Clinical trials are examining whether hormonal therapy or trastuzumab is effective when given before surgery. See Question 7 for more information about clinical trials of neoadjuvant therapies.
What are the side effects of adjuvant and neoadjuvant therapy?
Chemotherapy: The side effects of chemotherapy depend mainly on the drugs a woman receives. As with other types of treatment, side effects vary from person to person. In general, anticancer drugs affect rapidly dividing cells. These include blood cells, which fight infection, cause the blood to clot, and carry oxygen to all parts of the body. When blood cells are affected by anticancer drugs, patients are more likely to get infections and bruise or bleed easily, and may have less energy during treatment and for some time afterward. Cells in hair follicles and cells that line the digestive tract also divide rapidly. As a result of chemotherapy, patients may lose their hair and may have other side effects, such as loss of appetite, nausea, vomiting, diarrhea, or mouth sores.
Doctors can prescribe medications to help control nausea and vomiting caused by chemotherapy. They also monitor patients for any signs of other problems and may adjust the dose or schedule of treatment if problems arise. In addition, doctors advise women who have a lowered resistance to infection because of low blood cell counts to avoid crowds and people who are sick or have colds. The side effects of chemotherapy are generally short-term. They gradually go away during the recovery part of the chemotherapy cycle or after the treatment is over. However, some chemotherapy drugs, called anthracyclines, can increase the risk of heart problems. Women who receive an anthracycline as part of their treatment should be monitored closely by their doctors for heart problems for the rest of their lives.
Hormonal therapy: In general, the side effects of tamoxifen are similar to some of the symptoms of menopause. The most common side effects are hot flashes, vaginal discharge, and nausea. Tamoxifen also increases the risk of cataract development. Not all women who take tamoxifen have these symptoms. Most of these side effects do not require medical attention.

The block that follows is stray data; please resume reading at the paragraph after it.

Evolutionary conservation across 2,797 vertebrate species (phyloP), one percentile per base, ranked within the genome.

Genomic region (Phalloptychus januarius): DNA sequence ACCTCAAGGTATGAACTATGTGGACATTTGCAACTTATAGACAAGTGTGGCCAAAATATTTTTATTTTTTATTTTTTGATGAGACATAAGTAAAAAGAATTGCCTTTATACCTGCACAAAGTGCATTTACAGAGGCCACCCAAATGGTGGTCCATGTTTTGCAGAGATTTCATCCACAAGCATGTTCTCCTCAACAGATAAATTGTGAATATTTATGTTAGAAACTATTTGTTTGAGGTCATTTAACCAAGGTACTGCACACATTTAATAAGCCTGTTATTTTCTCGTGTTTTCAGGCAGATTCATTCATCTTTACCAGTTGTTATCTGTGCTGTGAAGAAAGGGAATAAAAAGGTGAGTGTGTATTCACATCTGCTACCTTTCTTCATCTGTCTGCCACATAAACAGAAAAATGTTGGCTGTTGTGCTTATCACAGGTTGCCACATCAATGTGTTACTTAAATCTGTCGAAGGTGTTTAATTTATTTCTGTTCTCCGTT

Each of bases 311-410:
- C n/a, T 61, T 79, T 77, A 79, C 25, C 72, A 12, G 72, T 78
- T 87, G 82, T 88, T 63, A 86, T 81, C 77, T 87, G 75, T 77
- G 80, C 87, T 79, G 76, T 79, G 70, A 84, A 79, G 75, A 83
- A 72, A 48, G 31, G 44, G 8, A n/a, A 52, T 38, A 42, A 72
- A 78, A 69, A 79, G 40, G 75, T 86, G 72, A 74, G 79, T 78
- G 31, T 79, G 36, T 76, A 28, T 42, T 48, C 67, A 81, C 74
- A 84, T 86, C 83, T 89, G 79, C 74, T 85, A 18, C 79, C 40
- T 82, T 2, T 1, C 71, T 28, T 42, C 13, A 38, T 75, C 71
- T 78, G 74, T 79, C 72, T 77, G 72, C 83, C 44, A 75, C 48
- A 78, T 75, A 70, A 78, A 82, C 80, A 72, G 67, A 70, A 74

Doctors carefully monitor women taking tamoxifen for any signs of more serious side effects. Among women who have not had a hysterectomy (surgery to remove the uterus), the risk of developing uterine cancer is increased for those taking tamoxifen. Women who take tamoxifen should talk with their doctor about having regular pelvic exams, and should be examined promptly if they have pelvic pain or any abnormal vaginal bleeding. Women taking tamoxifen, particularly those who are receiving chemotherapy along with tamoxifen, have a greater risk of developing a blood clot.
Aromatase inhibitors also cause hot flashes, vaginal dryness, and other symptoms of menopause. Women taking an aromatase inhibitor may also experience joint pain (arthralgia) or muscle pain (myalgia) during treatment.
Women taking aromatase inhibitors may have a higher risk of heart problems than those taking tamoxifen. Aromatase inhibitors also reduce bone density and increase the risk of bone fractures. Doctors should carefully monitor women taking aromatase inhibitors for any signs of heart damage or changes in bone density. A type of drug called a bisphosphonate can help reduce bone loss caused by aromatase inhibitors for patients at high risk of fractures.
Trastuzumab: Side effects from trastuzumab can include nausea, vomiting, hot flashes, and joint pain. Trastuzumab can also increase the risk of heart problems. Women receiving trastuzumab should be monitored closely by their doctors for any reduction in the heart’s ability to pump blood, both during and after treatment.
Radiation therapy: Skin in the area treated by radiation may become red, dry, tender, and itchy, and the breast may feel heavy and tight. These problems usually go away over time. Women receiving radiation therapy may become very tired, especially in the later weeks of treatment.
Careful studies have shown that the risks of adjuvant therapy for breast cancer are outweighed by the benefit of treatment—that is, increasing the chance of long-term survival. However, it is important for women to share any concerns they may have about their treatment or side effects with their doctor or other health care provider.